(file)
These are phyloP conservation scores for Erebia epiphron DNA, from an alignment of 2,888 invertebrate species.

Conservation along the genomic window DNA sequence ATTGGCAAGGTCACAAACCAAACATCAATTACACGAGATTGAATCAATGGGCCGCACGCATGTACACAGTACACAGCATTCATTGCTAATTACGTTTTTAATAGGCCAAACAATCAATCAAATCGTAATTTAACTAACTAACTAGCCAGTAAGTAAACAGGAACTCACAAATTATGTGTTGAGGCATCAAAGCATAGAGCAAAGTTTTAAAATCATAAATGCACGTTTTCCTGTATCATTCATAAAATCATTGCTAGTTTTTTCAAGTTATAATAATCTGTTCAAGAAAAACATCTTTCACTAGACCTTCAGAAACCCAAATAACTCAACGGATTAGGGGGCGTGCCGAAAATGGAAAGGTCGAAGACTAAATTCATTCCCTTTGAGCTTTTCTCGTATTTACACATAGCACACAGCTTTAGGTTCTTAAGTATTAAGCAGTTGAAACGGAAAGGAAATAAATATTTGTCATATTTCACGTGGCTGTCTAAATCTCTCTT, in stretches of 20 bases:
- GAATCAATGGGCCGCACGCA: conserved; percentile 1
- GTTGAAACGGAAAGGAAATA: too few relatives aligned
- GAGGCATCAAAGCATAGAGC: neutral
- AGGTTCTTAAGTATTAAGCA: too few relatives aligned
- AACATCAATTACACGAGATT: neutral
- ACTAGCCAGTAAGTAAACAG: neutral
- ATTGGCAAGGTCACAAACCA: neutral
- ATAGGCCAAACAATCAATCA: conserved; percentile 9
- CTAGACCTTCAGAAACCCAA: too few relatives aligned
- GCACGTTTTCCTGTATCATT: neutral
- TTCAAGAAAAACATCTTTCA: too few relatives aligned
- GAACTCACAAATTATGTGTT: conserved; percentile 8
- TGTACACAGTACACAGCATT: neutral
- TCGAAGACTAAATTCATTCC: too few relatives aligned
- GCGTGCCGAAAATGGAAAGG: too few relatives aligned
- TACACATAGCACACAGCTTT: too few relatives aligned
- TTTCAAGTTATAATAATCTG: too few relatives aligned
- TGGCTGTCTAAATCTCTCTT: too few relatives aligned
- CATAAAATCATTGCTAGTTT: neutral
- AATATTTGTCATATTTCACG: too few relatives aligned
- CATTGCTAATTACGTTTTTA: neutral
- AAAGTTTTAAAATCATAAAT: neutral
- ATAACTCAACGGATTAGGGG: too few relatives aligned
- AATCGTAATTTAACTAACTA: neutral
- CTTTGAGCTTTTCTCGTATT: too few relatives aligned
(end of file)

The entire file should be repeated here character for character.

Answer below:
These are phyloP conservation scores for Erebia epiphron DNA, from an alignment of 2,888 invertebrate species.

Conservation along the genomic window DNA sequence ATTGGCAAGGTCACAAACCAAACATCAATTACACGAGATTGAATCAATGGGCCGCACGCATGTACACAGTACACAGCATTCATTGCTAATTACGTTTTTAATAGGCCAAACAATCAATCAAATCGTAATTTAACTAACTAACTAGCCAGTAAGTAAACAGGAACTCACAAATTATGTGTTGAGGCATCAAAGCATAGAGCAAAGTTTTAAAATCATAAATGCACGTTTTCCTGTATCATTCATAAAATCATTGCTAGTTTTTTCAAGTTATAATAATCTGTTCAAGAAAAACATCTTTCACTAGACCTTCAGAAACCCAAATAACTCAACGGATTAGGGGGCGTGCCGAAAATGGAAAGGTCGAAGACTAAATTCATTCCCTTTGAGCTTTTCTCGTATTTACACATAGCACACAGCTTTAGGTTCTTAAGTATTAAGCAGTTGAAACGGAAAGGAAATAAATATTTGTCATATTTCACGTGGCTGTCTAAATCTCTCTT, in stretches of 20 bases:
- GAATCAATGGGCCGCACGCA: conserved; percentile 1
- GTTGAAACGGAAAGGAAATA: too few relatives aligned
- GAGGCATCAAAGCATAGAGC: neutral
- AGGTTCTTAAGTATTAAGCA: too few relatives aligned
- AACATCAATTACACGAGATT: neutral
- ACTAGCCAGTAAGTAAACAG: neutral
- ATTGGCAAGGTCACAAACCA: neutral
- ATAGGCCAAACAATCAATCA: conserved; percentile 9
- CTAGACCTTCAGAAACCCAA: too few relatives aligned
- GCACGTTTTCCTGTATCATT: neutral
- TTCAAGAAAAACATCTTTCA: too few relatives aligned
- GAACTCACAAATTATGTGTT: conserved; percentile 8
- TGTACACAGTACACAGCATT: neutral
- TCGAAGACTAAATTCATTCC: too few relatives aligned
- GCGTGCCGAAAATGGAAAGG: too few relatives aligned
- TACACATAGCACACAGCTTT: too few relatives aligned
- TTTCAAGTTATAATAATCTG: too few relatives aligned
- TGGCTGTCTAAATCTCTCTT: too few relatives aligned
- CATAAAATCATTGCTAGTTT: neutral
- AATATTTGTCATATTTCACG: too few relatives aligned
- CATTGCTAATTACGTTTTTA: neutral
- AAAGTTTTAAAATCATAAAT: neutral
- ATAACTCAACGGATTAGGGG: too few relatives aligned
- AATCGTAATTTAACTAACTA: neutral
- CTTTGAGCTTTTCTCGTATT: too few relatives aligned